Clarita Lefthand-Begay joins faculty, focusing on indigenous knowledge

Clarita Lefthand-BegayClarita Lefthand-Begay is an environmental health scientist who cares deeply about upholding tribal sovereignty and self-determination. She has spent her career working on water-security issues facing tribes.

Now, she’s bringing her talent as a researcher and expertise in indigenous knowledge systems to the iSchool as an assistant professor. Lefthand-Begay was hired as part of the school’s Native North American Indigenous Knowledge initiative, which intends to raise the level of discourse about Native American communities’ knowledge while maintaining the highest respect for tribal rights.

Lefthand-Begay, who was previously an acting assistant professor in the UW Department of American Indian Studies and earned her doctorate from UW's School of Public Health, adds a powerful set of skills to the school, said Dean Harry Bruce.

“The iSchool has faculty that represent a broad range of disciplinary backgrounds,” Bruce said. “Clarita's background in the health and environmental sciences is a unique but tremendously important addition to the repertoire and expertise of the iSchool.”

Bruce said he appreciates Lefthand-Begay’s expertise in both indigenous research methods and Western scientific research methods, and that she has a commitment to drawing those two ways of knowing about the world closer together.

She’s looking forward to collaborating with other researchers at the iSchool to find new ways to use those tools and move her own research forward.

Throughout her work, Lefthand-Begay maintains a strong focus on supporting communities’ efforts to strengthen their culture, enhance well-being and protect their homelands.

Lefthand-Begay is interested these communities’ ongoing research overlaps with information science. She has specific interest in three areas. First, she’d like to study how communities access scientific information and how these data are communicated to Native community members. Second, she wants to look at how they use policies to protect and share their cultural and intellectual properties. Finally, she’d like to work on effective ways to communicate data using information visualization tools.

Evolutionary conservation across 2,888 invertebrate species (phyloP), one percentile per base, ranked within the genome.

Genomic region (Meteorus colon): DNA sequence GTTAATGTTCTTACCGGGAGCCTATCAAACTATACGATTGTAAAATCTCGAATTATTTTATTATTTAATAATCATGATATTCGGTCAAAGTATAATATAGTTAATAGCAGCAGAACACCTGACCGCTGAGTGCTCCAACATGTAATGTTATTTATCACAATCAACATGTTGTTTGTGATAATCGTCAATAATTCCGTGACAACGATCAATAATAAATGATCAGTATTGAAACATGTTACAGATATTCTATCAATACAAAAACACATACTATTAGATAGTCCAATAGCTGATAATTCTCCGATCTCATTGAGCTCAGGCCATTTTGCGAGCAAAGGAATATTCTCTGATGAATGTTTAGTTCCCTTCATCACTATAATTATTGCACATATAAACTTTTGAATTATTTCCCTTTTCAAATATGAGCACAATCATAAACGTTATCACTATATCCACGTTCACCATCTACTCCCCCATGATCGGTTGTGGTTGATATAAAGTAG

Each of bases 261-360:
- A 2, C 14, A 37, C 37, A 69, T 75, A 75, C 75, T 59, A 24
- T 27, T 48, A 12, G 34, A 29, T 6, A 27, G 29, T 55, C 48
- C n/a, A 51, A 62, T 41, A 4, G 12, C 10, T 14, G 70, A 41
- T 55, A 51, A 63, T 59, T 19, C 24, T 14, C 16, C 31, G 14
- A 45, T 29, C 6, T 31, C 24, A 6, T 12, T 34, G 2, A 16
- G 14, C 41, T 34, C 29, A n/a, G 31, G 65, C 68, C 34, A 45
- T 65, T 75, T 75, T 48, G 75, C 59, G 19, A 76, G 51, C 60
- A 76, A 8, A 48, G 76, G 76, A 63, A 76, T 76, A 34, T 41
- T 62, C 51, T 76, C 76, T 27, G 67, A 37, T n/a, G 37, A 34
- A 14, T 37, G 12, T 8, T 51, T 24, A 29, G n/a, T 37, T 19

As a scholar in the Native community, she is impressed with the work that Cheryl Metoyer, an iSchool associate professor emerita, has done throughout her career. Lefthand-Begay hopes to build on that work and investigate how data, knowledge and information are considered and perceived in tribal communities.

Ultimately, she hopes to use information science tools to empower her own work and to collaborate with communities and tribal nations. 

Lefthand-Begay, who is a citizen of the Diné Nation in Arizona, has a strong foundation working with tribes, said Bruce.

“She has a record of commitment and advocacy in the area of tribal sovereignty, which aligns terrifically with our initiative on Native North American indigenous knowledge,” Bruce said. “She is already a trusted presence and trusted ally to tribal communities in the Northwest and she has had a background of research and teaching on tribal lands. Her presence in the iSchool speaks to our commitment to strengthen relationships with the Native communities in the Northwest and across North America.”

Lefthand-Begay will teach Indigenous Systems of Knowledge at the iSchool, adapting the class to make use of her own expertise and interests as a researcher and professor. She is also developing a class that will examine federal and tribal policies around the use and protection of Indigenous Knowledge Systems, and cultural and intellectual property. 

Bruce emphasized that it’s extremely important for native students to feel welcome and comfortable and the iSchool and UW.

“Clarita is a scholar and researcher of Native background. And that is tremendously powerful,” Bruce said. “There are very few native faculty on the University of Washington campus.

Lefthand-Begay said she appreciates that the iSchool is being strategic in how it grows, and is encouraging new students and faculty who bring in new ideas.

“I appreciate the iSchool community’s commitment to addressing the needs and interests of the indigenous peoples in the United States,” she said. “Native communities are in a dynamic space of healing from centuries of institutional abuse. And they are doing so with beauty and grace. I am delighted to be here to support the iSchool’s commitment by helping to create a space where Native systems of knowledge are valued and not seen as inferior to other knowledge systems. I look forward to working collaboratively with my colleagues, students and community partners.”